The Border Exception

The Fourth Amendment doesn't exist along the U.S. border. You know that if you're a close supporter of WikiLeaks or a friend of alleged WikiLeaks leaker Bradley Manning. You're no doubt very familiar with the U.S. government's laptop border search policy, which allows Customs and Border Protection agents to seize and search a laptop belonging to anyone crossing a border into the U.S.

Agents can search through files on a traveler's laptop, phone or other mobile device, read e-mail or view digital snapshots to uncover incriminating evidence, and they don't need any reason to do so.

The government argues, and the 9th U.S. Circuit Court agrees that searching through a person's laptop for copyright violations is no different than looking through their suitcase for cocaine -- and thus fits squarely with what is known as the 'border exception' to the Fourth Amendment. That means a border agent doesn't need reasonable suspicion, probable cause or even a hunch to open your laptop, seize it and make copies of your data.

At least three supporters of WikiLeaks, including security researcher Jacob Appelbaum. have been subject to the policy and had devices seized and searched as they re-entered the U.S. from foreign trips. U.S. Customs and Border Patrol seem to particularly like searching Appeblaum's devices and questioning him, despite the fact that Wikileaks has never been charged with a crime in the U.S..

The "6 Months and It's the Government's" Rule

If you're already not wanting a dose of Prozac, consider that the law allows the government to obtain Americans' e-mails, without a warrant, if it's stored on some other company's servers for more than six months. The Electronic Communications Privacy Act, adopted in 1986, turned 25 this year. When written, the law assumed e-mails left on a server for that long were abandoned.

In the age of Gmail, that's simply ridiculous. A proposal to demand a court warrant for any and all e-mail never got a Senate hearing and was opposed by the Obama administration.

The Patriot Act

No paranoia list would be complete without including the Patriot Act, the now 10-year-old law adopted in the wake of September 11. The act, which has remained largely the same since former president George W. Bush signed the legislation six weeks after 9/11, gives the government, among other things, the power to acquire phone, banking and other records via the power of a so-called "national security letter," which does not require a court warrant.

National security letters, perhaps the most invasive facet of the law, are written demands from the FBI that compel internet service providers, financial institutions and others to hand over confidential records about their customers, such as subscriber information, phone numbers and e-mail addresses, bank records and arguably websites you have visited.

The FBI need merely assert, in writing, that the information is "relevant" to an ongoing terrorism or national security investigation. Nearly everyone who gets a national security letter is prohibited from even disclosing that they've received one. More than 200,000 letters have been issued by the FBI, despite a series of stinging reports from the Justice Department's internal watchdog, who found FBI agents weren't just routinely sloppy; they also violated the law.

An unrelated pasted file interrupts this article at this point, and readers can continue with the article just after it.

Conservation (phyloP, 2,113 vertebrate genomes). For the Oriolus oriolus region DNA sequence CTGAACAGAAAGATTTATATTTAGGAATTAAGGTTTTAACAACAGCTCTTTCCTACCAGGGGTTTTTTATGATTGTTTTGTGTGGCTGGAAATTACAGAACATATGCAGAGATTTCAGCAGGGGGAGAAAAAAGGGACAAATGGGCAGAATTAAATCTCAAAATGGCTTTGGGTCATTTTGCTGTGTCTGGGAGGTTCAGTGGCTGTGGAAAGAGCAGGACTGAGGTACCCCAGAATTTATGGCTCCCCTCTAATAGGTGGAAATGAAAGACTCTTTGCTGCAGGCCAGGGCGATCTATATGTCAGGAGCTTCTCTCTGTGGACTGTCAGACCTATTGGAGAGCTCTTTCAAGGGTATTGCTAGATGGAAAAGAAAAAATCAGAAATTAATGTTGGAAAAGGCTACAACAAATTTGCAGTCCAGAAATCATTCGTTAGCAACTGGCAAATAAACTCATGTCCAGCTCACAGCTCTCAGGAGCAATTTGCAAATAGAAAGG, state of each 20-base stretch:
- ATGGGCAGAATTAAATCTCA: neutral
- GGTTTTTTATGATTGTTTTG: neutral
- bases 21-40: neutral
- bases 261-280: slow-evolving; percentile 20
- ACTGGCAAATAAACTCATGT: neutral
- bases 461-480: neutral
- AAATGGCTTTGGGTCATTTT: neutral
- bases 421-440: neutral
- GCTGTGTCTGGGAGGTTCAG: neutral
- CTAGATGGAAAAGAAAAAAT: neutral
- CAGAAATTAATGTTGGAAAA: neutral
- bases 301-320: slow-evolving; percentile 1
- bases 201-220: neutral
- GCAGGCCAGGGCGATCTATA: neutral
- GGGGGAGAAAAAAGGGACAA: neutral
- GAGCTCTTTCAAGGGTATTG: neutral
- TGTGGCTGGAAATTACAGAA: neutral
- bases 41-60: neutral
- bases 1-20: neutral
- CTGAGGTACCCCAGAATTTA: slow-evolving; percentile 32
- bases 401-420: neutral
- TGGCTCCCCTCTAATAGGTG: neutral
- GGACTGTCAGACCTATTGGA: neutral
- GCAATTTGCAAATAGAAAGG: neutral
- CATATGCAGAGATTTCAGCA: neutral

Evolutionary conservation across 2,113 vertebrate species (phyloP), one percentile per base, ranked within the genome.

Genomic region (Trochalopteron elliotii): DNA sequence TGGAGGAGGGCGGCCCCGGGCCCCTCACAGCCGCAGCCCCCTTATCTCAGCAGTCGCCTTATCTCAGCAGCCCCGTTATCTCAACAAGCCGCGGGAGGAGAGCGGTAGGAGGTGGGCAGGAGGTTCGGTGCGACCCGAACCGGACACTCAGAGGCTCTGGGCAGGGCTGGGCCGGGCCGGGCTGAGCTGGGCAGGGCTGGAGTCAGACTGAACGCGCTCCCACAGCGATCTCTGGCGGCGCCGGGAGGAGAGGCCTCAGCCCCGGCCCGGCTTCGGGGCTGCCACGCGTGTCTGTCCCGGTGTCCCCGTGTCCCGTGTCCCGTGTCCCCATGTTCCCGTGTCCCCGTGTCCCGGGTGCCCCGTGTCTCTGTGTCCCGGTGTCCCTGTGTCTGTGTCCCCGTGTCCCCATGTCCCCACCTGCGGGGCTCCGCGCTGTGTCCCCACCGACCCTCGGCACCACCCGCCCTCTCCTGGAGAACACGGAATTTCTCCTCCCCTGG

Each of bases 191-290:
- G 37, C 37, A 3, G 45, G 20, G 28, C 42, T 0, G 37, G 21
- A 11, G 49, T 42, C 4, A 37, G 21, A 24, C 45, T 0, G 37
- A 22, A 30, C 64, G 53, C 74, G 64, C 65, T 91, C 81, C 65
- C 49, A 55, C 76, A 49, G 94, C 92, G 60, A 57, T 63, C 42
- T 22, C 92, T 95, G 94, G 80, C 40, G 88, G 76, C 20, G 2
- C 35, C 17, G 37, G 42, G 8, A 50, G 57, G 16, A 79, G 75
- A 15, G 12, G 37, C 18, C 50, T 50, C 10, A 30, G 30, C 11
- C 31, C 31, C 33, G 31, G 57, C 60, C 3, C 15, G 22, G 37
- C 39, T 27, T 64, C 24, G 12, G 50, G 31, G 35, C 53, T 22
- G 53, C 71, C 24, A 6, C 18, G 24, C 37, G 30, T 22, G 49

Moreover, a decade after Bush's signature, information is sketchy about how the law is being used in practice. For instance, Sen. Ron Wyden (D-Oregon) claims the government applies a far broader, and classified, legal interpretation of the Patriot Act's power to let the government seize most anything it deems relevant to an investigation (Section 215).

"We're getting to a gap between what the public thinks the law says and what the American government secretly thinks the law says," the Senate Intelligence Committee member said in a recent interview with Wired. "When you've got that kind of a gap, you're going to have a problem on your hands."

Government Malware

It's little known, but governments have their own malware/spyware that it deploys against suspected lawbreakers. The FBI's version, the last time we checked, was called CIPAV. Once an FBI agent convinced a target to install it (by clicking an e-mail attachment or link on the web), the spyware reports back everything that computer does online.

German states recently came under fire for misusing a similar program that reportedly could turn on a computer's camera and take screenshots. And a recent Wall Street Journal story catalogs a surveillance software company which trumpeted its ability to infect users via a fake iTunes update. The company sells its wares to governments around the world.

Known Unknowns

Former Secretary of Defense Donald Rumsfeld took an unfair amount of abuse for his deployment of the phrase "known unknowns." And it's these known unknowns that might be the most disturbing part of the list. For instance, does the government think the Patriot Act allows it to force Google to turn over information about anyone who has searched for certain keywords using orders that come with a gag order? Is the NSA sucking up everything we say on our phones and that we do online, under the theory it pushed in a court case that it's not a search until a human actually looks at the data? How often do police investigating a crime ask wireless providers to give them a list of all the people whose phones were in use in the area when they think a crime was committed? What kind of sweeping surveillance orders have been issued under the 1998 law that Congress passed to legalize much of the warrantless wiretapping of Americans? And finally, how long is the government storing all this data, and how can we be sure that our future governments won't start using this data to target Americans based on activities protected by the First Amendment?